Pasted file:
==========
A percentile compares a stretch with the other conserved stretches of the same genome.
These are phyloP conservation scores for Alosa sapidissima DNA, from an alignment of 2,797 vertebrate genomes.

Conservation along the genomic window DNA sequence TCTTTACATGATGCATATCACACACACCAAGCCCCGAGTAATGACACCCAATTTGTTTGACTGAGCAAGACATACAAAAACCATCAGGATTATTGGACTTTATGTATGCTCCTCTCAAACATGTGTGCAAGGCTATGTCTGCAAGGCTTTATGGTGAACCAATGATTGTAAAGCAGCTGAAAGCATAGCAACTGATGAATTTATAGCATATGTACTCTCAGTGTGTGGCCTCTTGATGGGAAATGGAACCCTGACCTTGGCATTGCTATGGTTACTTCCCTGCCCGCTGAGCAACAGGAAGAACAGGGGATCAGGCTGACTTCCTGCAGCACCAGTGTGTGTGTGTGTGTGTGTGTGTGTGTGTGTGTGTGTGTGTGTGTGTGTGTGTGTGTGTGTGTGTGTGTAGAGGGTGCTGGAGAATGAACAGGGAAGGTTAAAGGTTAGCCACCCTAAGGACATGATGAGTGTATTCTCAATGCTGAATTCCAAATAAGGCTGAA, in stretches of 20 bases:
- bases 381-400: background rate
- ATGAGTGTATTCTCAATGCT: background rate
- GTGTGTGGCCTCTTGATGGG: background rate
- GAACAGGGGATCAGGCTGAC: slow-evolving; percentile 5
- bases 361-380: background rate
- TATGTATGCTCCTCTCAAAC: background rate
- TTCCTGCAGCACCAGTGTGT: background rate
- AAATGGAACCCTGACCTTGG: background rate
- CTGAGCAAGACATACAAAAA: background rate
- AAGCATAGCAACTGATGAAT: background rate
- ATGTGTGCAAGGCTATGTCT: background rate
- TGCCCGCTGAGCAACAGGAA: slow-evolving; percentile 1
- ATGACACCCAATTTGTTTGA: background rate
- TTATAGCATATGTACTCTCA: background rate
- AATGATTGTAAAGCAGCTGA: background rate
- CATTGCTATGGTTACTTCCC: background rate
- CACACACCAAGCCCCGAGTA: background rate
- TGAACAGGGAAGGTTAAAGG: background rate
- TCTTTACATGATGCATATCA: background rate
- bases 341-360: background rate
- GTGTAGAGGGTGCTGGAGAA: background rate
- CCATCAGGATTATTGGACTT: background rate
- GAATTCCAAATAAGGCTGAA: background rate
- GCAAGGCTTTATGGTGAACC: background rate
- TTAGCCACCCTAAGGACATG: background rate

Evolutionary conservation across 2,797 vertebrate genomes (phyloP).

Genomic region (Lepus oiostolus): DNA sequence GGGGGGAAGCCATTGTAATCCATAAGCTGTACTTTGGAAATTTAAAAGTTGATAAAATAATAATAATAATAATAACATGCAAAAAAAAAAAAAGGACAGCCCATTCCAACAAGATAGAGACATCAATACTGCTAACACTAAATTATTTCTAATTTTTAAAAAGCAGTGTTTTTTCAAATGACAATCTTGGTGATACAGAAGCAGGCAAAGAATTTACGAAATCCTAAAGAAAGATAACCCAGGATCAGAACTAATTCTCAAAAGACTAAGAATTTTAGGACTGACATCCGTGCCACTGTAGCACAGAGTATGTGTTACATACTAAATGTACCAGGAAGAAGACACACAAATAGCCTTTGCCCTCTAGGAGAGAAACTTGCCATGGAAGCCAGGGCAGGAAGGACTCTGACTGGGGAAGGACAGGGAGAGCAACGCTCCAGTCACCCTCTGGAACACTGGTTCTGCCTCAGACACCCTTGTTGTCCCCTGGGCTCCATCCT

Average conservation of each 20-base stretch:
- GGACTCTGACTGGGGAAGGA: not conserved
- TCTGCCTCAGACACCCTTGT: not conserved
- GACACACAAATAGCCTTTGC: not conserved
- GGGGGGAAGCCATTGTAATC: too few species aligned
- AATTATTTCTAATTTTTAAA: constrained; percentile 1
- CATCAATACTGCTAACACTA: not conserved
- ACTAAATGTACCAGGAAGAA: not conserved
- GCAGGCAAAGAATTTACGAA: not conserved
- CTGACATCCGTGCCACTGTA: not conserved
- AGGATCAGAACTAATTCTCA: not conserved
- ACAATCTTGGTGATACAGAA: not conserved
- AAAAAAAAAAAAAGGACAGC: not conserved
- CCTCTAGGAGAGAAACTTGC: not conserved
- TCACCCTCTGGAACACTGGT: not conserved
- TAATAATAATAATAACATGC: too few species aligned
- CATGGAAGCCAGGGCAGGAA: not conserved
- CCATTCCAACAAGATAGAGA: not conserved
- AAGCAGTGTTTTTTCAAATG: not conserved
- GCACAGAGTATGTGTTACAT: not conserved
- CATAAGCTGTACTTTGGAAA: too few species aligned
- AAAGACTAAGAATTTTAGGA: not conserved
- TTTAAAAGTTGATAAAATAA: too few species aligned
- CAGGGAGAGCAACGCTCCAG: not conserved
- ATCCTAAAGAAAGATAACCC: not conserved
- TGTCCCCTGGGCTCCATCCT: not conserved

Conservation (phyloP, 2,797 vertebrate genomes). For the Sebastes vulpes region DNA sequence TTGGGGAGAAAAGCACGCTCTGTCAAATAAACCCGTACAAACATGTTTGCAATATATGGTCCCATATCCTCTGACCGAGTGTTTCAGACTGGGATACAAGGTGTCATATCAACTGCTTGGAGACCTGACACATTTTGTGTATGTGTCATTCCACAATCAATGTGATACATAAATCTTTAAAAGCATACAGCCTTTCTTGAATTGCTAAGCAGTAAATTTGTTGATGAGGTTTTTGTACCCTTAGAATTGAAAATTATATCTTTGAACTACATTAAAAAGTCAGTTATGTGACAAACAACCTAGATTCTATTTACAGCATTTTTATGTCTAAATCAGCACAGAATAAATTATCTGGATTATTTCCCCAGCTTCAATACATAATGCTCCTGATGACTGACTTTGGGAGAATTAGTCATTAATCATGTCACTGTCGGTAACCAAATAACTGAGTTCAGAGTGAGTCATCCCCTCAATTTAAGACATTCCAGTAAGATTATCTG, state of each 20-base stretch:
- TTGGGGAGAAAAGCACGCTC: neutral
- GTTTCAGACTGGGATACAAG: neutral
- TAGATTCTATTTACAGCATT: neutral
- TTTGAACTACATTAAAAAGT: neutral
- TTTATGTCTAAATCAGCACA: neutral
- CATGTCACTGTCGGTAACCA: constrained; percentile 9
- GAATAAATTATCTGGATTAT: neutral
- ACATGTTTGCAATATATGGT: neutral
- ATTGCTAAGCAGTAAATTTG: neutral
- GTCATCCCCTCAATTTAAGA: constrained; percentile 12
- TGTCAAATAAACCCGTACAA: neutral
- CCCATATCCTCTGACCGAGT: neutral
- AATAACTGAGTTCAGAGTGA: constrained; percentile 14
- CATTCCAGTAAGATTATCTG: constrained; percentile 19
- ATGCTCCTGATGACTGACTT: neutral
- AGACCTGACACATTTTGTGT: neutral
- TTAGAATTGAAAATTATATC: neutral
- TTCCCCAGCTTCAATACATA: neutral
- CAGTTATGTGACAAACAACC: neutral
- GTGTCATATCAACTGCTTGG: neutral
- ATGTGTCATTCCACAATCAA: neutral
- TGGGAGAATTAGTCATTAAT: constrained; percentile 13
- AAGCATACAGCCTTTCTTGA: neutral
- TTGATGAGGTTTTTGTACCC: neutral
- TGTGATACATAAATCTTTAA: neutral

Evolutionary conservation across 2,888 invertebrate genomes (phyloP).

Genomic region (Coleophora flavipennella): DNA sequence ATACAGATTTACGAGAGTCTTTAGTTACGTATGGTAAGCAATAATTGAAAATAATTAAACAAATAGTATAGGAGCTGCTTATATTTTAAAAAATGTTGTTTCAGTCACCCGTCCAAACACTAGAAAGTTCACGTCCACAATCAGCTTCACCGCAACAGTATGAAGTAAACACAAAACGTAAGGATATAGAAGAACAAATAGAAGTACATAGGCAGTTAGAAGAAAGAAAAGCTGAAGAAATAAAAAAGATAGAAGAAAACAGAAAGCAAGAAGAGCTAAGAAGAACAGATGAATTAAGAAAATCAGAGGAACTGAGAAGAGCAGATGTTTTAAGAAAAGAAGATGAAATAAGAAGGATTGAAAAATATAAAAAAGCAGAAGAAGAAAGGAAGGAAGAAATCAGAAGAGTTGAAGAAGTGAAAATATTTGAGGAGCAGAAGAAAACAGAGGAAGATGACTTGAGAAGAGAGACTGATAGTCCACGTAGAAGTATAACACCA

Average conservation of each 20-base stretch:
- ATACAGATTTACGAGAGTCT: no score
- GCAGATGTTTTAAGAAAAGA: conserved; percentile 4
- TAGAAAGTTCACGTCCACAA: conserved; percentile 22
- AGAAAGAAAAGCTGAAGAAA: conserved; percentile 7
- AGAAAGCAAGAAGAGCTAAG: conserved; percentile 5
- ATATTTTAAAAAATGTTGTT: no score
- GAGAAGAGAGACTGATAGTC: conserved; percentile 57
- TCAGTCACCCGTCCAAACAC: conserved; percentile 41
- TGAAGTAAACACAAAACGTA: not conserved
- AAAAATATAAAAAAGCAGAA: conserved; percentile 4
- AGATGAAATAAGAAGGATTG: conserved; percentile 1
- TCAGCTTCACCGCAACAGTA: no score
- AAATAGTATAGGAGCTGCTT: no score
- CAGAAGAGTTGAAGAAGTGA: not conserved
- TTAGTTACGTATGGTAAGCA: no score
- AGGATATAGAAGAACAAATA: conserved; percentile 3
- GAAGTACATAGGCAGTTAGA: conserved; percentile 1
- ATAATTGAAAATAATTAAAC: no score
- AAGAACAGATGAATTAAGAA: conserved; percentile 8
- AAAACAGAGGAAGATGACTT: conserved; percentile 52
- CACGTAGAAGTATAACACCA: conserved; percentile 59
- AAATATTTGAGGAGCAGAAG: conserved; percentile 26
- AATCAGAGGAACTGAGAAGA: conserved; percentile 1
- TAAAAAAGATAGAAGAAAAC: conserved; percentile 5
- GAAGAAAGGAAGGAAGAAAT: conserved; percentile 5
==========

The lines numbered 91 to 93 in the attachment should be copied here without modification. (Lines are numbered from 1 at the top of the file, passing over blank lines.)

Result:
- ATATTTTAAAAAATGTTGTT: no score
- GAGAAGAGAGACTGATAGTC: conserved; percentile 57
- TCAGTCACCCGTCCAAACAC: conserved; percentile 41